From De Profundis:
It was a blow so appalling that I did not know what to do, so I flung myself on my knees, and bowed my head, and wept, and said, “The body of a child is as the body of the Lord: I am not worthy of either.”
From The Canterville Ghost:
Just, however, as he reached the top of the great oak staircase, a door was flung open, two little white-robed figures appeared, and a large pillow whizzed past his head!
Once in the privacy of his own apartment, he flung himself down on a small pallet-bed, and hid his face under the clothes.
Wishing to make an effective entrance, he flung it wide open, when a heavy jug of water fell right down on him, wetting him to the skin, and just missing his left shoulder by a couple of inches.
From The Happy Prince and Other Tales:
And he flung himself down on the grass, and buried his face in his hands, and wept.
The little boy stretched out his two arms and flung them round the Giant’s neck, and kissed him.
From Lord Arthur Savile’s Crime and Other Tales:
After breakfast, he flung himself down on a divan, and lit a cigarette.
Even when Sybil flung herself weeping into his arms, he did not falter.
He flung the capsule into the fire, and sank on the sofa with a cry of despair.
When he got upstairs, he flung himself on a sofa, and his eyes filled with tears.
In a moment he had seized Mr. Podgers by the legs, and flung him into the Thames.
From A House of Pomegranates:
The lad—for he was only a lad, being but sixteen years of age—was not sorry at their departure, and had flung himself back with a deep sigh of relief on the soft cushions of his embroidered couch, lying there, wild-eyed and open-mouthed, like a brown woodland Faun, or some young animal of the forest newly snared by the hunters.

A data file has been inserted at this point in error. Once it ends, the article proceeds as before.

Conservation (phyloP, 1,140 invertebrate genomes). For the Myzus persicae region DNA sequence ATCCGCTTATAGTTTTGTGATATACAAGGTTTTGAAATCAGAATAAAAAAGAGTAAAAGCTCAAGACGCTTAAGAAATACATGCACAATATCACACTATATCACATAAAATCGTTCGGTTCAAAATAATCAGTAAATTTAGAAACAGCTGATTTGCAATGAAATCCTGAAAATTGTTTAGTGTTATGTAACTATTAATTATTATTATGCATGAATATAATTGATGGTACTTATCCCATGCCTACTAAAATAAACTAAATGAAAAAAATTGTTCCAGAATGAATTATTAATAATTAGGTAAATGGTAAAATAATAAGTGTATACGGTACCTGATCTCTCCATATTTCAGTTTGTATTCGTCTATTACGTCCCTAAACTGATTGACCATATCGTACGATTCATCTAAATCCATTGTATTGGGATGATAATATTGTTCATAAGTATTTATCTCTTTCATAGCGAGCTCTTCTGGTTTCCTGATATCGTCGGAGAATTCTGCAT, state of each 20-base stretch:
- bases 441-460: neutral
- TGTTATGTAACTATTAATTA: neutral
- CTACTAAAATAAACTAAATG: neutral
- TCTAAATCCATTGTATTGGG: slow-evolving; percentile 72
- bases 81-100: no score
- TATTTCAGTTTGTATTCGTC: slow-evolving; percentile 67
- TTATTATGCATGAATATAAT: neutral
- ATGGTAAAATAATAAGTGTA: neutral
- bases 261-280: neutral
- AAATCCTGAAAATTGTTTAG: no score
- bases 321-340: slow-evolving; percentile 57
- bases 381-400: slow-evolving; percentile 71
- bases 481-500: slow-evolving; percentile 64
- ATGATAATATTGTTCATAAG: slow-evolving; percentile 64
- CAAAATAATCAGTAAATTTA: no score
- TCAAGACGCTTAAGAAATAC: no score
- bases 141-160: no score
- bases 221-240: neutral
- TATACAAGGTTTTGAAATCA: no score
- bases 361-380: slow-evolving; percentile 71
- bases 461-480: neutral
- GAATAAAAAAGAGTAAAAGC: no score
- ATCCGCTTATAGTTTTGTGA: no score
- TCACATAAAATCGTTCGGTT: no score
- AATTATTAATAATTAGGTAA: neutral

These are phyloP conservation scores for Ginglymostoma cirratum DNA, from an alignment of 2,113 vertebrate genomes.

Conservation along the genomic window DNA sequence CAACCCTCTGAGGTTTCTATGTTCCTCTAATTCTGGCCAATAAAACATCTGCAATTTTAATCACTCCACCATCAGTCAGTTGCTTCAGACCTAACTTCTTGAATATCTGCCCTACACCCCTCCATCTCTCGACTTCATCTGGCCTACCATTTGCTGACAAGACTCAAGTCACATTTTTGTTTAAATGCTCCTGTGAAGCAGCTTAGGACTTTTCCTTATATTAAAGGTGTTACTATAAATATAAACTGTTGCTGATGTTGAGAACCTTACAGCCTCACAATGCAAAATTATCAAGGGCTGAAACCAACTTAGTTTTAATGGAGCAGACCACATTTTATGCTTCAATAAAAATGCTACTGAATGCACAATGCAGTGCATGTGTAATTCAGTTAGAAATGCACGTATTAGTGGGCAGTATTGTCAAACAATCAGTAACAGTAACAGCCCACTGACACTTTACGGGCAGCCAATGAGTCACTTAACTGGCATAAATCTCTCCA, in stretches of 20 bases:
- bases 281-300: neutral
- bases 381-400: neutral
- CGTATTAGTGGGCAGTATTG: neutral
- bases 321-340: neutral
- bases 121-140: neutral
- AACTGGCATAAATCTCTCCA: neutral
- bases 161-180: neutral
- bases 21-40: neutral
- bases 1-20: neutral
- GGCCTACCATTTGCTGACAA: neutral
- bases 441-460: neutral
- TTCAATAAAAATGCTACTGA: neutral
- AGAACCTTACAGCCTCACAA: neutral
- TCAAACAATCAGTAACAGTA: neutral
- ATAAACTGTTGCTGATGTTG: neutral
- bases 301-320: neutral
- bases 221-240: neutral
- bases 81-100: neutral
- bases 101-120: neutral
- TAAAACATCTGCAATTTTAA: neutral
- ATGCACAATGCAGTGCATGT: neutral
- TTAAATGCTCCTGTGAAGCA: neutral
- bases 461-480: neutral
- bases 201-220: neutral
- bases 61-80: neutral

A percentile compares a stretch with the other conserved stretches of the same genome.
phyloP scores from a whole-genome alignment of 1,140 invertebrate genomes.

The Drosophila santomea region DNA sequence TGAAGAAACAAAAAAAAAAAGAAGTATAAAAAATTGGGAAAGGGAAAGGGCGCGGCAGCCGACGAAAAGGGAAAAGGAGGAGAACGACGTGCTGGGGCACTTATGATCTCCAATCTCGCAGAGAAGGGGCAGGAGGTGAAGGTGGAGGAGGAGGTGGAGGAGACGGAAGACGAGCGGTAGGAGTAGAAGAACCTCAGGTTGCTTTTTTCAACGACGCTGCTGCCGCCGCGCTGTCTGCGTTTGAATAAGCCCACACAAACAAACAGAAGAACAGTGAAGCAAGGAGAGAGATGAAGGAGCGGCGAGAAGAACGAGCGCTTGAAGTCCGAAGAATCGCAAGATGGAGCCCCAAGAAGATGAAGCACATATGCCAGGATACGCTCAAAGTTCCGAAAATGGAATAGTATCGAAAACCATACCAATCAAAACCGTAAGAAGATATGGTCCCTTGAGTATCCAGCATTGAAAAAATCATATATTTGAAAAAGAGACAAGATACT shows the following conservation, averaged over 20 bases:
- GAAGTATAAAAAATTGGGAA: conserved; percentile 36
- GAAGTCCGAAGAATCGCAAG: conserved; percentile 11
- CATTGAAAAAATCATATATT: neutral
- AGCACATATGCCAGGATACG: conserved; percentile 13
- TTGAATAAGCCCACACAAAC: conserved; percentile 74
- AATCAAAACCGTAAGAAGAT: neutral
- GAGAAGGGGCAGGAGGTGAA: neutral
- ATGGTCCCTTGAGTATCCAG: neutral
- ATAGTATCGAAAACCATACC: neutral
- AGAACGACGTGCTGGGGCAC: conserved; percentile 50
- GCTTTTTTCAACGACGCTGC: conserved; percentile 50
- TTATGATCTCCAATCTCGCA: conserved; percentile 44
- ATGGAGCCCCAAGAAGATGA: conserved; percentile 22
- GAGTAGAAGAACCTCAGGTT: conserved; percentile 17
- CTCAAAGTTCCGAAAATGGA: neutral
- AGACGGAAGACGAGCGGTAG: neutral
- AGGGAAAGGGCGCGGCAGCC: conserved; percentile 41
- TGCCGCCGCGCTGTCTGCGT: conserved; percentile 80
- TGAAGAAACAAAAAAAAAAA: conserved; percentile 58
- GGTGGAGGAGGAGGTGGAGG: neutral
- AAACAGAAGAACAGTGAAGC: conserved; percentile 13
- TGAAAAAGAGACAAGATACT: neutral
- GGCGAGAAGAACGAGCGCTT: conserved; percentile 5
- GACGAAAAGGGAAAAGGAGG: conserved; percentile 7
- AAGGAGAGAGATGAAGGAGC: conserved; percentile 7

Then at another signal they all flung themselves again to the ground and lay there quite still, the dull strumming of the zithers being the only sound that broke the silence.
The Lizards also took an immense fancy to him, and when he grew tired of running about and flung himself down on the grass to rest, they played and romped all over him, and tried to amuse him in the best way they could.
The people flung themselves on the ground and hid their faces, but I would not do so.
And the young Fisherman gave him thanks, and kissed the ring that was on his hand, and flung himself down on the carpets of dyed goat’s-hair.
Weeping as one smitten with pain he flung himself down beside it, and he kissed the cold red of the mouth, and toyed with the wet amber of the hair. He flung himself down beside it on the sand, weeping as one trembling with joy, and in his brown arms he held it to his breast.
And he flung himself down on the grass and wept.